NASA has the launch window till August 15, 2020, in order to launch the Mars Perseverance rover. However, the launch window only keeps getting delayed due to various reasons. The last date for the finalized launch was July 22. However following a few operational failures and issues the launch will not happen until July 30, 2020.
The upcoming Mars mission is now slated to launch on top of the United Launch Alliance’s Atlas V rocket July 30 from Cape Canaveral Air Force Station Launch Complex 41. Originally scheduled to launch July 17, the mission pushed to July 20 to allow ULA teams to make repairs to ground system equipment.
Due to processing delays in preparations to unite me with the rocket, my first launch attempt will be no earlier than July 30. @NASA and @ulalaunch are working to update the target launch date and have been able to expand the launch period until Aug. 15. https://t.co/cwfwy5cTY0 pic.twitter.com/XICMjwtx7h
— NASA's Perseverance Mars Rover (@NASAPersevere) June 30, 2020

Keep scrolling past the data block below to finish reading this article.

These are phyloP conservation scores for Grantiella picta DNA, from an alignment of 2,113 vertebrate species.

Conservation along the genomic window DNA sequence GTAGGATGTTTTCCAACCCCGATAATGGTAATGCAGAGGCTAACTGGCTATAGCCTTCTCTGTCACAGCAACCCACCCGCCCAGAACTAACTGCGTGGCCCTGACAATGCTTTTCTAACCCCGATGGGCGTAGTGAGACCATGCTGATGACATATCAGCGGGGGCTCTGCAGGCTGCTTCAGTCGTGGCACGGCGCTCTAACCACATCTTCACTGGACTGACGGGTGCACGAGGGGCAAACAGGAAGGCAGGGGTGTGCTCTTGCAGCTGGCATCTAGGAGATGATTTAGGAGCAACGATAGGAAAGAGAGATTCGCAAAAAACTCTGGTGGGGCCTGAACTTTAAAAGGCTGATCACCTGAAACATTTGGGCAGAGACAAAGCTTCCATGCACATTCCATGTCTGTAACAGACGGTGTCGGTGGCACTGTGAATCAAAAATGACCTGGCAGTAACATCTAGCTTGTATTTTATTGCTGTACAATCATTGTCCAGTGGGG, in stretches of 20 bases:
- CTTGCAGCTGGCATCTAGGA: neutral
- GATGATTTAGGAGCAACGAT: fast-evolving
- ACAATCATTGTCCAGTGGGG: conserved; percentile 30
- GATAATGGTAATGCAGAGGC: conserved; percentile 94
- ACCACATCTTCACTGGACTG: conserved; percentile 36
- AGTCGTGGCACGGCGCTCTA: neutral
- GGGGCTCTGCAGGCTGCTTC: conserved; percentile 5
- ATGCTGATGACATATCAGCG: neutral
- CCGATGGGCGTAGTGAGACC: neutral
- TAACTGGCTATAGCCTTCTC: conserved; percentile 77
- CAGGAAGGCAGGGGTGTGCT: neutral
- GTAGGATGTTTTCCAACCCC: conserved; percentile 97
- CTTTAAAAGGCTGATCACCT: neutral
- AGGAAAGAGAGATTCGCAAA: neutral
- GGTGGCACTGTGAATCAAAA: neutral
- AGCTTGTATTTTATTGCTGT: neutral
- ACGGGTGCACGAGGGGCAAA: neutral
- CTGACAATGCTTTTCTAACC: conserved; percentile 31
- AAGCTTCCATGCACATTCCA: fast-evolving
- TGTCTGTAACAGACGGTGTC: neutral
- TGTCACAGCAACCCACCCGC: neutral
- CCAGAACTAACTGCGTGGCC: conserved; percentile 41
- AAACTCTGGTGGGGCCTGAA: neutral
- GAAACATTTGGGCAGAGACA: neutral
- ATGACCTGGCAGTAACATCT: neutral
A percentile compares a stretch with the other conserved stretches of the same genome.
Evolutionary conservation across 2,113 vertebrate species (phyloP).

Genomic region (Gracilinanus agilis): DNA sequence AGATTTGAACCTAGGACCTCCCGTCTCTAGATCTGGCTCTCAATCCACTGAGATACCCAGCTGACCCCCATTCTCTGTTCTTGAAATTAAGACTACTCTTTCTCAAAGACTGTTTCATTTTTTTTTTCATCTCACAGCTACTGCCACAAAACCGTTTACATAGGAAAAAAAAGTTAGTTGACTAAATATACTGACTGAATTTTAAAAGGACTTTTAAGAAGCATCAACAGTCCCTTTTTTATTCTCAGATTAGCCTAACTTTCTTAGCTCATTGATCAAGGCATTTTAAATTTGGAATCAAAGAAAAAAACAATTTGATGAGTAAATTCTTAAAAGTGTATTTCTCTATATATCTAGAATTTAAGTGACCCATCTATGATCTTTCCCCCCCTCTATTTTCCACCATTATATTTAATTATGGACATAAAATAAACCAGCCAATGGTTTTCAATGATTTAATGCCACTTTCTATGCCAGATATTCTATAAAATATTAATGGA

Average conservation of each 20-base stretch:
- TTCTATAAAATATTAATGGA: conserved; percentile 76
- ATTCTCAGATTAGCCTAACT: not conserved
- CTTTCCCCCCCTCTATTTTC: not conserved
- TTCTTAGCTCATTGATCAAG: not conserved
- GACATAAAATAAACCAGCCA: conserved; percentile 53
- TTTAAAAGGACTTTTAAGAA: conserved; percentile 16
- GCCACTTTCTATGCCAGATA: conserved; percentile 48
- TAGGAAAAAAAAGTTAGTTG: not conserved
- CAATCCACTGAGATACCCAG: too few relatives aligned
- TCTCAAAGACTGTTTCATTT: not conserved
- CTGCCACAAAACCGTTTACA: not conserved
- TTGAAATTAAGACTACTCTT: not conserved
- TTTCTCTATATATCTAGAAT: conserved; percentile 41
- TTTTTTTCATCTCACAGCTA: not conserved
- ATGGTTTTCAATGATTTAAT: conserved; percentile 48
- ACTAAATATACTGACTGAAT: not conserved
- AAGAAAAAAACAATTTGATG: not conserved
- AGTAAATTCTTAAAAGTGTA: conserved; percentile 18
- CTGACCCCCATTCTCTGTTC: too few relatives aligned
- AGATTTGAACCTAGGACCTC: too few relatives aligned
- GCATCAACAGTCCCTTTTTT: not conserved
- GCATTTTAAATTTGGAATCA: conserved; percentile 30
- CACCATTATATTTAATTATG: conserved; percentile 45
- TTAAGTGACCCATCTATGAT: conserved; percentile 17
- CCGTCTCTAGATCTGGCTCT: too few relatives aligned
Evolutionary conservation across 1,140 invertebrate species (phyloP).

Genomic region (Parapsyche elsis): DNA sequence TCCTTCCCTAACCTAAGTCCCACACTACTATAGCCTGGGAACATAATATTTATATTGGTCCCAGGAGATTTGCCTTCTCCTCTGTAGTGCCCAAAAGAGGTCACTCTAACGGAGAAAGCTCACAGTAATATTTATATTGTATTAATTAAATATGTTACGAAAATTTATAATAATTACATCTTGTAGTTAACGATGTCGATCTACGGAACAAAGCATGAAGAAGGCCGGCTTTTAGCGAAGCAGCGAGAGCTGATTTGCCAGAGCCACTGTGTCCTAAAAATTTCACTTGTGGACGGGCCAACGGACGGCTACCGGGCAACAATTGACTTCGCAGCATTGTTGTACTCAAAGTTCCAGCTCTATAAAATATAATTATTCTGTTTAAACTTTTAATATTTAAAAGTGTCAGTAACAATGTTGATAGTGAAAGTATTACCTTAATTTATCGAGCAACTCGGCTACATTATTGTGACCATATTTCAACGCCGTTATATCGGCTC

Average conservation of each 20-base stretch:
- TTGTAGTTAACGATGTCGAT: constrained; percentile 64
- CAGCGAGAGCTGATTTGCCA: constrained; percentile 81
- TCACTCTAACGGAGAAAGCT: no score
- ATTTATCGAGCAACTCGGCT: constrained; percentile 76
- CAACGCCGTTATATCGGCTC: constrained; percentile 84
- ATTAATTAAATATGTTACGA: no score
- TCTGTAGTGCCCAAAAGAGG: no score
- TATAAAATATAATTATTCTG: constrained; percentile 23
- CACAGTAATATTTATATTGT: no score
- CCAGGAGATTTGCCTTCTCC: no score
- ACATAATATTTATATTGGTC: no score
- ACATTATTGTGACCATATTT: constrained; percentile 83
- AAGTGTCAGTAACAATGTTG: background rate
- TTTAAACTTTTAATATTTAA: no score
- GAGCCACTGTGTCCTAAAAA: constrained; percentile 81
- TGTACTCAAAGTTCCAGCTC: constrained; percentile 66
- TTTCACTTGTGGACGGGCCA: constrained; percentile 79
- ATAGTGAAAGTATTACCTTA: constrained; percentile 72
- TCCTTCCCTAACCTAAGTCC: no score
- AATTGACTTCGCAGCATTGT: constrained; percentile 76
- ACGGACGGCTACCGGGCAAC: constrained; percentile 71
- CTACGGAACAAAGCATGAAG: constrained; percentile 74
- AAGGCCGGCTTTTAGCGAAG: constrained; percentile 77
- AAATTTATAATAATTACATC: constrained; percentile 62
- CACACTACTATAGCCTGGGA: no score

NASA delays Mars Perseverance launch further
On June 30, 2020, NASA announced the launch was again delayed due to an issue during the Wet Dress Rehearsal, which is a test to verify the rocket is ready for flight. In order to launch to Mars, Earth and Mars must be on the same side of the sun, which only happens every 26 months. That means if teams are unable to launch during this specific time window, the spacecraft will be forced to go into storage for two years until the next possible opportunity.
This is very problematic because it will cost the space agency roughly half a million dollars to store Mars Perseverance, which is why this launch was considered an essential mission when the coronavirus pandemic first struck. Unlike the historic “Launch America” event people do not need to stay at home to see this launch. Hopefully, the pandemic will start subsiding by the time July 30 arrives.
NASA’s Mars missions have always drawn crowds. For its last rover mission, named Curiosity, which launched in 2011, over 13,000 people were at Kennedy Space Center to view the launch and thousands more watched along the banks of the Indian River in Titusville. The space agency is sending this Mars helicopter to find alien life in the Red Planet.
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Suryapratim Ray is an engineer, author, robotics hobbyist, and an active Quoran. Being a technical blogger, he covers the good, bad, and ugly of science on a regular basis at Sciencenews18. In addition to his passion for writing, he’s equally keen on learning classical music.